Selma is a powerful, emotional film that works in moments both big and small. It announces the major talents of director Ava DuVernay and has…
The scientist, whose name was Leon Theremin, was not mad. A professor, he immigrated to America, where by the late 1920s, he had perfected the instrument, named the Theremin. In the next few years, it was featured in concerts at Carnegie Hall and around the country, and employed by an orchestra conducted by Leopold Stowkowski. The concerts were reviewed on the front page of the New York Times, and the instrument was seen as the forerunner of something that was not yet known as electronic music.
Then, in the late 1930s, the scientist mysteriously disappeared from his New York town house. His instrument lived on, in a strange shadow existence; a few people, here and there, remembered it. Its otherworldly sound was used by Hitchcock to suggest mental illness in "Spellbound" by the composer Bernard Herrmann, to accompany alien life forms in "The Day the Earth Stood Still," by Billy Wilder to suggest alcoholic disorientation in "The Lost Weekend" and by Jerry Lewis to suggest looniness in "The Delicate Delinquent."
A man named Robert Moog read about the Theremin in hobby magazines, and built and performed on them in high school. He went on to invent the Moog synthesizer, which established electronic music as a reality, and he credited the Theremin as the beginning of his work.
Many musicians used Moog's devices and, working backward, adopted the Theremin; it can be heard in "Switched-On Bach" series, and on recordings by the Beatles, the Rolling Stones, the Grateful Dead and the Beach Boys (where it provides the vibrations in "Good Vibrations").
Clara Rockmore, a beautiful New York woman known as "The Virtuoso of the Theremin," was 18 when she became the professor's protege.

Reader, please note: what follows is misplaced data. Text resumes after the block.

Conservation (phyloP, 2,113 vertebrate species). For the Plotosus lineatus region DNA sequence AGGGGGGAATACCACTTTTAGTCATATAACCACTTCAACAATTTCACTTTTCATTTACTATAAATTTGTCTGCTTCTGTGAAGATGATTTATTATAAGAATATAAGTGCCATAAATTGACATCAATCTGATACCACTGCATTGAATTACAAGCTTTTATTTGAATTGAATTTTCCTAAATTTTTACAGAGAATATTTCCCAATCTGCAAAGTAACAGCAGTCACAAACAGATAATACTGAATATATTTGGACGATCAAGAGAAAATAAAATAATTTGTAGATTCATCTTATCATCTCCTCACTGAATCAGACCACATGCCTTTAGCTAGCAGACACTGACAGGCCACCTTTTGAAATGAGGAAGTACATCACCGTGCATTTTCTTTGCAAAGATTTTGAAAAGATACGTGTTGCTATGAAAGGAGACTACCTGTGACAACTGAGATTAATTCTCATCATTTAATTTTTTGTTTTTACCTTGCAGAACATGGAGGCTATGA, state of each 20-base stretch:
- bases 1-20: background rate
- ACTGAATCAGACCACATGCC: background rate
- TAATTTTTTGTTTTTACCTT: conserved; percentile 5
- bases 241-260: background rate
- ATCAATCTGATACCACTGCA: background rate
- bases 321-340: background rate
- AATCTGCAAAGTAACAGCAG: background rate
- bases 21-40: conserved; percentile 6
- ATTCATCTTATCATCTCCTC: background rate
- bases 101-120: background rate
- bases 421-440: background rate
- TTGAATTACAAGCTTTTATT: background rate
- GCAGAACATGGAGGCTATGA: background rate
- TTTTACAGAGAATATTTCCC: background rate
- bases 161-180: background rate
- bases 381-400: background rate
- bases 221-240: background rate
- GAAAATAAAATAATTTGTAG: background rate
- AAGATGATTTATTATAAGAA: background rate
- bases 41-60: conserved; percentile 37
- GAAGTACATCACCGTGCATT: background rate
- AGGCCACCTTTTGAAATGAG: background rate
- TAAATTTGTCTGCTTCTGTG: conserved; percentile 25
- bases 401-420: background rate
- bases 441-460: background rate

Others followed him as well, including a ballerina named Lavina Williams, whom he married. None of them ever heard of him again after his disappearance; indeed, they could only surmise that he was still alive.
A man named Steven M. Martin, who had always been interested in Theremins, decided to make a documentary about the instrument. He interviewed Rockmore, Moog and many of the musicians. He found old documentary footage of Theremin himself - including home movies at a birthday party for Miss Rockmore, for which the professor had invented a mechanical cake that lit up when she approached it. From the look in their eyes in one shot from that film, it is clear that they were in love.
And then -- then -- one day, while investigating the possible fate of Leon Theremin in Russia, Martin discovered that the professor was still alive, at 95! He had been kidnapped in the 1930s by Soviet agents. Martin flew him back to New York for the first time in 60 years. And he was reunited with Clara Rockmore, and they toured Manhattan together, and she played the Theremin once again for him, and their eyes sparkled as they had all those decades ago.
And all of that is true, and all of that is why documentary films have a quality that fiction can envy but never really capture. No novelist could have gotten away with such a story - especially not the parts in the Soviet Union, where Theremin (he is a little hazy and confused about those years) was essentially a prisoner of the KGB, working on electronic spy bugs, and was awarded the Stalin Medal in one year while being exiled in another. His old life in Manhattan, his triumph at Carnegie Hall - all had faded until they seemed like someone else's memories. His wife had died never learning his fate.
Is the Theremin a serious musical instrument? I think not. It is an instrument like the inventions of Harry Partch, useful for evoking a sound that no other instrument can duplicate, essential when that sound is required, but unnecessary to the musical mainstream. Still, Robert Moog says that it provided the "cornerstone" of modern electronic musical instruments that are serious and essential.
Watching "Theremin: An Electronic Odyssey" is a curious experience. You begin with interest, and then you pass through the stages of curiosity, fascination and disbelief, until in the last 20 minutes, you arrive at a state of dumbfounded wonder. It is the kind of movie that requires a musical score only the Theremin possibly could supply.
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